AUD, or Alcohol Use Disorder, is an illness that plagues millions of people and often goes untreated unless the person gets into legal trouble because of it. While it is very common, it is still an enigma for many people. Consider the following things that everyone should know about AUD.

What Is AUD?

Alcohol Use Disorder is a chronic illness that is also known as alcoholism or alcohol addiction. People who have this disorder are physically dependent on alcohol, emotionally dependent on it, or both. For those who suffer from AUD, they may not be able to control how much they drink, no matter what the consequenses are, and they cannot go too long without having alcohol, or else they will suffer withdrawal symptoms.

Why Rename It to AUD?

For a problem to be solved, the right solution must be presented. However, if a disorder is vilified and the people who struggle with the disorder are not taken seriously, it is not easy for the people who need help to find the assistance that they need. Alcoholism has been seen as a bad word, and any people who suffer from alcoholism have tended to be shamed and avoided by other members of society. Renaming alcoholism to Alcohol Use Disorder broadens the spectrum of alcohol use problems and allows the condition to be defined and acknowledged as the chronic illness that it has been all along instead of labeling it as a habit that needs to be swept under the rug.

What Treatments Are Available?

When it comes to treating AUD, the treatments vary depending on what works for the individual patient. For some people, it can be as simple as attending an AA, or Alcoholics Anonymous, meeting. Such meetings allow people suffering from AUD to meet with their peers and discuss their battles with alcohol addiction without having to worry about being judged, all while remaining anonymous to the outside world. However, going to AA meetings requires a lot of discipline, and it can be very difficult to keep up motivation to attend the meetings if a patient does not have a good support system or sponsor.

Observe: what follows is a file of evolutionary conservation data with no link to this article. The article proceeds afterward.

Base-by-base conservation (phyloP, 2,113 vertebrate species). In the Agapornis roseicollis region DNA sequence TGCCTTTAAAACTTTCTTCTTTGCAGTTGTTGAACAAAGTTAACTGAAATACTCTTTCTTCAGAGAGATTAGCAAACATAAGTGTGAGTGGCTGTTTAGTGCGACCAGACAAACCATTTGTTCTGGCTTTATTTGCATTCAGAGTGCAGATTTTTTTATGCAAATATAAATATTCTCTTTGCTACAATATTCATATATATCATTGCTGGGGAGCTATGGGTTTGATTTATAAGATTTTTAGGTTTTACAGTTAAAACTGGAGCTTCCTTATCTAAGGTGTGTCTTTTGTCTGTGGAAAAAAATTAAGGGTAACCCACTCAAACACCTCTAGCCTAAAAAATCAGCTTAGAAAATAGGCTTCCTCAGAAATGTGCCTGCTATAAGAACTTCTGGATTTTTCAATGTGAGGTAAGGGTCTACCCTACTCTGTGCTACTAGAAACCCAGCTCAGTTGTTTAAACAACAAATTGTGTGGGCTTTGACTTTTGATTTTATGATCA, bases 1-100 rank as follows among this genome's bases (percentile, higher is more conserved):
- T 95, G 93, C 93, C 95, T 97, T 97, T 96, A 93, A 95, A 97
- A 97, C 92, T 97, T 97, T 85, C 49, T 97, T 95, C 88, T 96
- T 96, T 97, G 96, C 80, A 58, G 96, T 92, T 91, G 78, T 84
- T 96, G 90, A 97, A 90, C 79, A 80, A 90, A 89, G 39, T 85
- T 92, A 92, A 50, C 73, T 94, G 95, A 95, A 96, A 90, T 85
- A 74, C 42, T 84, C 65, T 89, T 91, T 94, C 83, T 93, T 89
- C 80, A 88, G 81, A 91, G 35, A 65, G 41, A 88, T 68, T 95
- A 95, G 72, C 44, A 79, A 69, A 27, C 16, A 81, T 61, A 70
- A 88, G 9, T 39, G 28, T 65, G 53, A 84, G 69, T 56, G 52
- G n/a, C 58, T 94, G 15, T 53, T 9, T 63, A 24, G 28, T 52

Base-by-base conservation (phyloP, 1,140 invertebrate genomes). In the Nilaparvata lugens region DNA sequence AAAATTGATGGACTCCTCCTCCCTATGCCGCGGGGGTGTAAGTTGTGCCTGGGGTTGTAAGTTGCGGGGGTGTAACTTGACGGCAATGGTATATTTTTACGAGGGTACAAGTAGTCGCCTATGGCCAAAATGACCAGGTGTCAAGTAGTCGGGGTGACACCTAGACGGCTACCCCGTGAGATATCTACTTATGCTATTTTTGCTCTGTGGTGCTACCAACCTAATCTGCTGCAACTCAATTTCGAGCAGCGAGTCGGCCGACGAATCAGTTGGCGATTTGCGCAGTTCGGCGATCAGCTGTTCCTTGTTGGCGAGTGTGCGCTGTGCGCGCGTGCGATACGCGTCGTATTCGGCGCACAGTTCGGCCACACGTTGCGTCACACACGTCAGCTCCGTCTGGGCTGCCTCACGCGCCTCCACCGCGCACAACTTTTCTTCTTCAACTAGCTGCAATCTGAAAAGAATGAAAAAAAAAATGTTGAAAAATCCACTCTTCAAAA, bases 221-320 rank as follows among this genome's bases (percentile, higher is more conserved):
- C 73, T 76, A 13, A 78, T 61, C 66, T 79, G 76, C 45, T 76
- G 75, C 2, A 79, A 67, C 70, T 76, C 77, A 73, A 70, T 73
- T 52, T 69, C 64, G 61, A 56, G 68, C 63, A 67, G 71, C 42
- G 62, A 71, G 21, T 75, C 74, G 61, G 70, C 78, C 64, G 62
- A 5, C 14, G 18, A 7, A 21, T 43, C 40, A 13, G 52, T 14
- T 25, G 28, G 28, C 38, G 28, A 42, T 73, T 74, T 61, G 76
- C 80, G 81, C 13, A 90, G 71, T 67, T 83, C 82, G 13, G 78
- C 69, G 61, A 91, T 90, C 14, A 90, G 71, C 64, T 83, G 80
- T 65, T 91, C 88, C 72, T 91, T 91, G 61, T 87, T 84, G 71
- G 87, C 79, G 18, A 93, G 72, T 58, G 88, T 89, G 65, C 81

If a more severe treatment is required, the patient may look into rehabilitation programs, usually involving a temporary stay at a rehab facility. These rehabilitation programs are designed with AUD patients in mind and tend to involve a lot of different activities so that everyone is included and so patients have a lot of different enrichments and therapies to choose from. Some scientists will even conduct studies on AUD patients, with their consent, to see how general AUD treatment can be improved going forward.

Why Are Studies Not Widely Available?

When rehabilitation facilities are too expensive for a patient, they might look into participating in a scientific study where they are monitored and their condition is recorded during observation. However, there are a lot of things that prevent potential candidates from ever getting to participate in one of the studies. The studies are often filled almost instantly, so candidates have to be very quick in applying so they have a chance to obtain a spot.

Another issue is that most of the studies are run by government agencies. While it is good from a regulatory standpoint, there can be too much regulation involved, which leads to a lot of people who might benefit from being studied unable to participate due to not meeting all of the requirements to do so. Fortunately, there is one foundation that is making strides to provide more funds so that more studies can be conducted for AUD. This foundation is the PDGF, founded by Peter Dodge Bridgehampton. Hopefully, with PDGF paving the way, more foundations will follow their example.

AUD cases have been growing rapidly, and there are a lot of things that can be done. The only thing that people need to do now is destigmatize the disorder and make more resources available to people who have less income. Everyone deserves to get treatment, and with the proper course of action, everyone can get the treatment they need.